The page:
We live in a world where too often what our friends and peers think of us is the most important thing. We worry about making a good impression, about showing the best of our lives, and about being liked. Instead of caring so much about what others think about us, what if we spent our time improving what we think and feel about ourselves? This post will be the first in a small series on self-esteem and self-worth; this week I want to discuss the difference between the two, and, in future posts, I will focus on building your existing self-esteem and self-worth.
It is common to see the terms self-esteem and self-worth used interchangeably, yet these two terms are fundamentally different. Once we understand the fundamental distinctions between the two, we will be able to focus on both of them individually and improve emotional health.
First, I want to talk about self-worth. Self-worth is defined as the value you give to yourself, without the impact of external factors. It is not determined by what others think of you. How valuable do you think you are? What do you think you deserve to have and accomplish in this life? If you have a happy, fulfilling relationship, or a stable job, do you deserve these things? Or, if you are stuck in a rut and/or unhappy, do you think you deserve that? It is not superficial, but instead formed from your opinion of yourself, your innate gifts, talents, and abilities. Often, our upbringing will determine what we believe we deserve… or do not deserve. The good news is that our self-worth does not have to be fixed or stagnant. You can value yourself in different ways; some may choose to focus on gaining material achievements over spirituality while others may focus on spiritual gain rather than materialism. By elevating our self-worth, we can earn and yearn for new heights and depths of good things in this life.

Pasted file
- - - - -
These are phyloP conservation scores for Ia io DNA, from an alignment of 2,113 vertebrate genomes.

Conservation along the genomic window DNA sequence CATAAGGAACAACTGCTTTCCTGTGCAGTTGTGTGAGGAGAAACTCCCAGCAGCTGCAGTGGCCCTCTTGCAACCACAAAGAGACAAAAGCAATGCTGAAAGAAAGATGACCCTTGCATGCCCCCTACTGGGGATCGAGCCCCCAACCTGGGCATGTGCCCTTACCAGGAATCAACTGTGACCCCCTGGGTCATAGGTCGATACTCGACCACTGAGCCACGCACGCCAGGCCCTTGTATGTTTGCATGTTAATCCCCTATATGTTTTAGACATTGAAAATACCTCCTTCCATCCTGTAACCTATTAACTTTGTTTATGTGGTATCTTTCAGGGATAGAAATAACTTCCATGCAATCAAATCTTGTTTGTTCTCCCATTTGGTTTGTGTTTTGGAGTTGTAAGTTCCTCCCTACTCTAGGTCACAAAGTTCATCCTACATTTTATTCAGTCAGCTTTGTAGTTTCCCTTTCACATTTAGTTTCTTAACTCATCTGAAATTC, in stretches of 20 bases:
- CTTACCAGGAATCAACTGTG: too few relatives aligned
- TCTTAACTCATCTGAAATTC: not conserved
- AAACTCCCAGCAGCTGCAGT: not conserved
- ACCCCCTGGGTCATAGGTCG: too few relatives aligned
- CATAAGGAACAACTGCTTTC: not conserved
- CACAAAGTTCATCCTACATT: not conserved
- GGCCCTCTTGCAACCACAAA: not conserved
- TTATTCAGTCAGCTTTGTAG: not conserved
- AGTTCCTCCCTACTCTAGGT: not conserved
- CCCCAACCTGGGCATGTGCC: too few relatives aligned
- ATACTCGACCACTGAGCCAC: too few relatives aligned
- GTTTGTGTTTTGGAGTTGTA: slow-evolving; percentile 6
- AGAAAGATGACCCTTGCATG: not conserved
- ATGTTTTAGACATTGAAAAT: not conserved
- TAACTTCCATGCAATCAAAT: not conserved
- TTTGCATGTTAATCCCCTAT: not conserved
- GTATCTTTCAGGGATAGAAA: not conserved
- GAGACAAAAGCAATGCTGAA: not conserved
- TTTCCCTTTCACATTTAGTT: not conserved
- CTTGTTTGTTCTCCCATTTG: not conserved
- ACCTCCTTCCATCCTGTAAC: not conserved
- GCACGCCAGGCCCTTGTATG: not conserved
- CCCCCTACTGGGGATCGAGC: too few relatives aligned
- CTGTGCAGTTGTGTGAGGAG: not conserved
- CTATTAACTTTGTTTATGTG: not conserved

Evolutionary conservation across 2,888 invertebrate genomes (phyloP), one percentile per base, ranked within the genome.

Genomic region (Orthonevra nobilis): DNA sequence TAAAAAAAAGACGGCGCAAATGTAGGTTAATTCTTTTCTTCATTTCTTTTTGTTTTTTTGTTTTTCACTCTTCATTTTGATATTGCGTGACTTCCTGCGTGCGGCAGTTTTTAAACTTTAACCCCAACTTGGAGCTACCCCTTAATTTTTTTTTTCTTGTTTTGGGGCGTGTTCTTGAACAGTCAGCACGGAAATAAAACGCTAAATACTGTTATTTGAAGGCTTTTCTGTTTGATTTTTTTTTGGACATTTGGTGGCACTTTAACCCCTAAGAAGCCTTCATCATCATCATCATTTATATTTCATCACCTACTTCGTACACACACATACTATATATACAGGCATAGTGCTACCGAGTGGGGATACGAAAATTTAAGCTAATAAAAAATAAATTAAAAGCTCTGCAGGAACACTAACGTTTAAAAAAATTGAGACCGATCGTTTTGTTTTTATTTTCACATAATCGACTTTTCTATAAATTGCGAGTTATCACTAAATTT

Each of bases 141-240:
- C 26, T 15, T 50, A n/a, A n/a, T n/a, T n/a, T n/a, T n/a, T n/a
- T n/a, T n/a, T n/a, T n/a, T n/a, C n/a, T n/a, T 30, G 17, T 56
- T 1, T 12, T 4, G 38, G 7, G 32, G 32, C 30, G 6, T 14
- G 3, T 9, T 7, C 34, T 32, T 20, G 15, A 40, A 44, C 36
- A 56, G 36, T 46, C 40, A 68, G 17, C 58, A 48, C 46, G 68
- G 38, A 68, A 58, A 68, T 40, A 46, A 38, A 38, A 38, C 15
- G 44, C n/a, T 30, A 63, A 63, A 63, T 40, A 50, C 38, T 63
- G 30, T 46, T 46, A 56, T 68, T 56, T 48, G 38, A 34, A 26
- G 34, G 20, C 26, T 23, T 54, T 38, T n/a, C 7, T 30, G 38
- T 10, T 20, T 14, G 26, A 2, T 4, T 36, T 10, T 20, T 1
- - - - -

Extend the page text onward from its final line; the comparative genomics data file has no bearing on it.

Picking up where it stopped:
Self-esteem is the appreciation that you have for yourself; it is fleeting and can change on a whim. It is greatly dependent upon external versus internal factors. You might get dressed and ready for the day, feeling like a million bucks. But when someone calls you a name or slanders your work, you can suddenly feel deflated, worthless, and insignificant. Others can easily damage your self-esteem by their responses. Self-esteem is also intricately tied to your physical appearance; a bad haircut, acne, weight gain/loss, or dirty clothes can affect your self-esteem. Self-esteem is fragile, and can rock back and forth (like a pendulum) for many. The good new is, though, that self-esteem is more easily bolstered than self-worth, as one compliment can quickly lift your spirits and leave you feeling better about yourself temporarily.
When we focus on building self-esteem, we tend to work on being better at this or that (ie. losing weight, becoming healthier, thinking more positively, developing healthy personality traits–which are all good things). But when we place our entire value in them, our own supposed value can come crashing down at any given moment. Whereas if you know that you are of great worth–no matter what you think, feel, or do, or despite whether you fail or not–your core knowledge of your fundamental worth does not change. This is something I focus on in individual, couple, and group therapy since your perception of yourself and what you believe you deserve carries over into all aspects of your life and relationships; this is always one of the first places I start in my sessions with clients. If you sense that you are struggling with your self-perception and self-worth, please schedule a session with me today. And stay tuned for future blog posts where I will discuss how to improve your self-esteem, as well as how to place more importance on your ideas of self-worth.
Difference Between: “Difference Between Self-Esteem and Self-Worth”
Dr. Christina Hibbert: “Self-Esteem vs. Self-Worth: Q & A with Dr. Christina Hibbert”
Online Counseling College: “Self-worth Versus Self-esteem”
Psychology Today: “Reframing Self-esteem as Self-worth”